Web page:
Wednesday, June 25, 2003

Antitrust News: U.S. v. Univision

The regulatory apologists at the American Antitrust Institute recently filed their Tunney Act comments on the Univision acquisition of Hispanic Broadcasting Corporation. They offer this gem:

Consider the following hypothetical. There is a substantial group of Americans who only speak Spanish and whose sources of information are limited to Spanish-speaking TV, Spanish-speaking radio, and Spanish-speaking newspapers. A single corporation by acquisition gains control over all three media. The head of that corporation would be in the position to wield enormous political and economic influence by determining what the Spanish-speaking community will know and believe. He or she could determine what political candidates will gain exposure to the Spanish-speaking electorate and whether that exposure will be positive, negative, or neutral. Being able to sway a substantial part of the Hispanic vote could determine the outcome of local, state, and national elections and the owner of this political power would be in position to make deals with a political party and with an Administration. The same corporation could dramatically influence within the Spanish-speaking community which cultural trends, products and services will be ignored, denigrated or positively portrayed, thereby having a significant impact on the economy. This is the Hypothetical of a Dominating Voice.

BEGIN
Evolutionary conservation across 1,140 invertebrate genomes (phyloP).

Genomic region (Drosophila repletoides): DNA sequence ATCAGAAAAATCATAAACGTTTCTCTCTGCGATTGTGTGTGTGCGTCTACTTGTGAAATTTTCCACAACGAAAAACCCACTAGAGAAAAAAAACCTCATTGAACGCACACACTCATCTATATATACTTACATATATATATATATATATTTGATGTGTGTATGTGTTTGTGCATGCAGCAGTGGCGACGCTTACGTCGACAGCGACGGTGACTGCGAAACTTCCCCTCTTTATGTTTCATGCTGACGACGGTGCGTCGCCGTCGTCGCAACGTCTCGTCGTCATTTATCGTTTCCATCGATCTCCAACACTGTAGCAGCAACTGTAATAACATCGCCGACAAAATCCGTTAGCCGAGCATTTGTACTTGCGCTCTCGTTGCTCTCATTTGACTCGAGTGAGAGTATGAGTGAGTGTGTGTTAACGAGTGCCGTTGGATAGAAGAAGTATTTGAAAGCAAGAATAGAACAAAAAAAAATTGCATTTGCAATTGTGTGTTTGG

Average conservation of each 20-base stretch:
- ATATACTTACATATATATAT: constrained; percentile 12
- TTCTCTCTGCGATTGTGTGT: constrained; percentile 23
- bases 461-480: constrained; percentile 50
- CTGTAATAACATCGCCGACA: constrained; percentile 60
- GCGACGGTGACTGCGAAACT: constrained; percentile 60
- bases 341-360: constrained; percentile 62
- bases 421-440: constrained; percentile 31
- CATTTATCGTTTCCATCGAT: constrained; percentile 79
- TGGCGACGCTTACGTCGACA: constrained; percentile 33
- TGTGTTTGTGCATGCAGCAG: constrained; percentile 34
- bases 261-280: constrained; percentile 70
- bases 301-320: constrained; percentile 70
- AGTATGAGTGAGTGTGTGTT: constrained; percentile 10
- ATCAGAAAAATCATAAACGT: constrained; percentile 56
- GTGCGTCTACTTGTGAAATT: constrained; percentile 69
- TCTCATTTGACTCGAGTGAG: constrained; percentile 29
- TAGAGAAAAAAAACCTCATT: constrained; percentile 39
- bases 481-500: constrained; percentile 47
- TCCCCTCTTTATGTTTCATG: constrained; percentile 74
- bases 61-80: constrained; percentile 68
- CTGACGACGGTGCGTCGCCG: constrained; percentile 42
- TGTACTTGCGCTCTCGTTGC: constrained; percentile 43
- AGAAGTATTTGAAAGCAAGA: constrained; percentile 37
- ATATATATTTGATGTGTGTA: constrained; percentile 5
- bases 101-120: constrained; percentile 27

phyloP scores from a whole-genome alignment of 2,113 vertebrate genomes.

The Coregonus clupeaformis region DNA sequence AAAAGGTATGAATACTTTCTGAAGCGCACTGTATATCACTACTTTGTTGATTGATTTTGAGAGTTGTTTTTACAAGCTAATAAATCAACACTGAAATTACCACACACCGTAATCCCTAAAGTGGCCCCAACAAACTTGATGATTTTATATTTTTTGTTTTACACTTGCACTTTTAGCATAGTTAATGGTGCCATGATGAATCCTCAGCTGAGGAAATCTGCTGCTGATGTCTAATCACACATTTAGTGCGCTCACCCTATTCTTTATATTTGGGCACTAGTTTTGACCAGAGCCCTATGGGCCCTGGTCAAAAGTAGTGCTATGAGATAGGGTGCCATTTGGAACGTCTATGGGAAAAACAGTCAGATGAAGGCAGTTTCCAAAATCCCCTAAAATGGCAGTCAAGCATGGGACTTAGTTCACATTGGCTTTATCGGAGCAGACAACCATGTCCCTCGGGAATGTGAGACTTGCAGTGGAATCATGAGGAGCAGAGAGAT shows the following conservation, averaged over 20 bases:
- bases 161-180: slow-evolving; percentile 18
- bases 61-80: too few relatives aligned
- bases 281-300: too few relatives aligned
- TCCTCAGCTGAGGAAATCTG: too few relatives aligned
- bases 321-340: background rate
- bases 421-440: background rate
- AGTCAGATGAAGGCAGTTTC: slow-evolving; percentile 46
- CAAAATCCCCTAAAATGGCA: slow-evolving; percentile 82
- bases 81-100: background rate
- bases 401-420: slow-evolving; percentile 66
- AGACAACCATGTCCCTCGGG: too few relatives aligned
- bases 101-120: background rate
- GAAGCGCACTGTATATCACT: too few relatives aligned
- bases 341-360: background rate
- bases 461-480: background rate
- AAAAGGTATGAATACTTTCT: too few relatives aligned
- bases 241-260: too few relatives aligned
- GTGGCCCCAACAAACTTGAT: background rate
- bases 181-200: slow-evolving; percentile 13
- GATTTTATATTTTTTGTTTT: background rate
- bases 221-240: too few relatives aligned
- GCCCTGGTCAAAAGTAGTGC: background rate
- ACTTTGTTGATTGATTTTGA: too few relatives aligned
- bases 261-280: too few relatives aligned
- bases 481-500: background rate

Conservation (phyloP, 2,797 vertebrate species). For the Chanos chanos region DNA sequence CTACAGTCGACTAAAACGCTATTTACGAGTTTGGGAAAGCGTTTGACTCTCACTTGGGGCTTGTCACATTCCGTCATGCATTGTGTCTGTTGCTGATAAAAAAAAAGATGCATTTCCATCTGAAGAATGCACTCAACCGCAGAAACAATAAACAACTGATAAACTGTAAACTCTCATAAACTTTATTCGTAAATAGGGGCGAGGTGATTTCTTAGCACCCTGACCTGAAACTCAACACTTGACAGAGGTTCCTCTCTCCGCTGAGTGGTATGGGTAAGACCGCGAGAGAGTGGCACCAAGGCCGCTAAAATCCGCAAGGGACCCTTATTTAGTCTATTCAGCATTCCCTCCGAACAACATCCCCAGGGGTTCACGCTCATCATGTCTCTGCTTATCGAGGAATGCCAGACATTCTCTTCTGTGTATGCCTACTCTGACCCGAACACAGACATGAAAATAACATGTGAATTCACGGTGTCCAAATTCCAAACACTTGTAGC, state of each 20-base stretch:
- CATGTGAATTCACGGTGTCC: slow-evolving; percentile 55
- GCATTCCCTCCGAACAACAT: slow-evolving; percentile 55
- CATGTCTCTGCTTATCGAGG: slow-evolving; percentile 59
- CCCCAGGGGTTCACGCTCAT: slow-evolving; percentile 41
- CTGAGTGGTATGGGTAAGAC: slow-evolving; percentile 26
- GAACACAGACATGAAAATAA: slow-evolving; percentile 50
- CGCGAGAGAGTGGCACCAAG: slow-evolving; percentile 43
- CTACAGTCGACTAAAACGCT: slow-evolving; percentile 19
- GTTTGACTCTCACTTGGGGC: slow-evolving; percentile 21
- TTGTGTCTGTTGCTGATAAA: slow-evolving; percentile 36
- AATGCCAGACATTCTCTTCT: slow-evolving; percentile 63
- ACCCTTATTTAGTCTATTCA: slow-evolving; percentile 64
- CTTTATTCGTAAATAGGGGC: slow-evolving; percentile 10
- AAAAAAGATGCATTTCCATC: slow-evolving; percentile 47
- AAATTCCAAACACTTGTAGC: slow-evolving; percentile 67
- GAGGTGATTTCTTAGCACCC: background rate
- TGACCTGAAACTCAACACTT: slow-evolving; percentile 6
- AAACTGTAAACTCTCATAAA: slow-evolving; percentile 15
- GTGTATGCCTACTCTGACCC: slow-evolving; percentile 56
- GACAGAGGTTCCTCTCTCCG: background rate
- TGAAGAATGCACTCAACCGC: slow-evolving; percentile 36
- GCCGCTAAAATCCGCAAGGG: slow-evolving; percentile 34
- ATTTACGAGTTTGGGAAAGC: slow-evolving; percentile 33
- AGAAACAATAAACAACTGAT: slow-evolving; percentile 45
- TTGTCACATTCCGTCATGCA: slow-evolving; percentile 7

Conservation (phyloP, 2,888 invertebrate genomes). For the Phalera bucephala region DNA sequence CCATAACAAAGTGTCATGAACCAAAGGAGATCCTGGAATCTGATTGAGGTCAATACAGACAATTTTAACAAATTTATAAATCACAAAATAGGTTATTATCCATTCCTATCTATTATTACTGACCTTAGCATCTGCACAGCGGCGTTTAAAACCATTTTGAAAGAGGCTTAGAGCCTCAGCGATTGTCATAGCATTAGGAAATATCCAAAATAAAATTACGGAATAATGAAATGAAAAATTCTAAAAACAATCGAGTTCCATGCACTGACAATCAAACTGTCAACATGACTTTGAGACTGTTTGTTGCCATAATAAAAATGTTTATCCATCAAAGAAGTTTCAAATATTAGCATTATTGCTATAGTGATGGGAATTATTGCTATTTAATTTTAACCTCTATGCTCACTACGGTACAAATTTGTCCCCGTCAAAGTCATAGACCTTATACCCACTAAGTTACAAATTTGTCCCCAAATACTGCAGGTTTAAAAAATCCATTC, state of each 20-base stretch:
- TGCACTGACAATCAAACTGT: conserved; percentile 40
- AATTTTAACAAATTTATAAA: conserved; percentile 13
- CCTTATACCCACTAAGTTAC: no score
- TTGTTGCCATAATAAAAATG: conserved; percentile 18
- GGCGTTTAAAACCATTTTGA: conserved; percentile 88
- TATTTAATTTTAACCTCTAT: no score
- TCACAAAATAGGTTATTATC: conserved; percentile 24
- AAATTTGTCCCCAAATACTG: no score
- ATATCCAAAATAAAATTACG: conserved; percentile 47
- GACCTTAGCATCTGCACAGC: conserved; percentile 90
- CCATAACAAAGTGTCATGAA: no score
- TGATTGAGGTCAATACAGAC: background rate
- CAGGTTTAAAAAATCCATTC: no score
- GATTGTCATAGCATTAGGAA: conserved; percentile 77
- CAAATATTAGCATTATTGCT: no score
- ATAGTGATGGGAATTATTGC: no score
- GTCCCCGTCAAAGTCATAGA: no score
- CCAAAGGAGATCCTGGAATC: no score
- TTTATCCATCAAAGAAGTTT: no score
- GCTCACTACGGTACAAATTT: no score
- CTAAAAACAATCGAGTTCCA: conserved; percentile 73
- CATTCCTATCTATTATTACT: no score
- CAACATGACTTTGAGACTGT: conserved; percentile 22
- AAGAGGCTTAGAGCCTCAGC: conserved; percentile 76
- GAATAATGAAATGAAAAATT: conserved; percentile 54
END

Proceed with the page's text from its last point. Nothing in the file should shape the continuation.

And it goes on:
Of course, AAI ignores the Reality of the Dominating Regulator. Somehow the actions of businessmen in the free market are a coercive threat, and only the edits antitrust regulators reflect what the market "ought" to do.

Borrowing from AAI's style, a regulator by legislative fiat gains control over every transaction in American business. The head regulator would be in the position to wield enormous political and economic influence by determining what business transactions are allowed and not allowed. The regulator could provide favors to his or her constituency of consumers at the expense of the smaller constituency of businessmen. Being able to sway a substantial part of the vote could determine the outcome of local, state, and national elections and the owner of this political power would be in position to make deals with a political party and with an Administration.

Of course, as we all know, that would never happen.

No comments: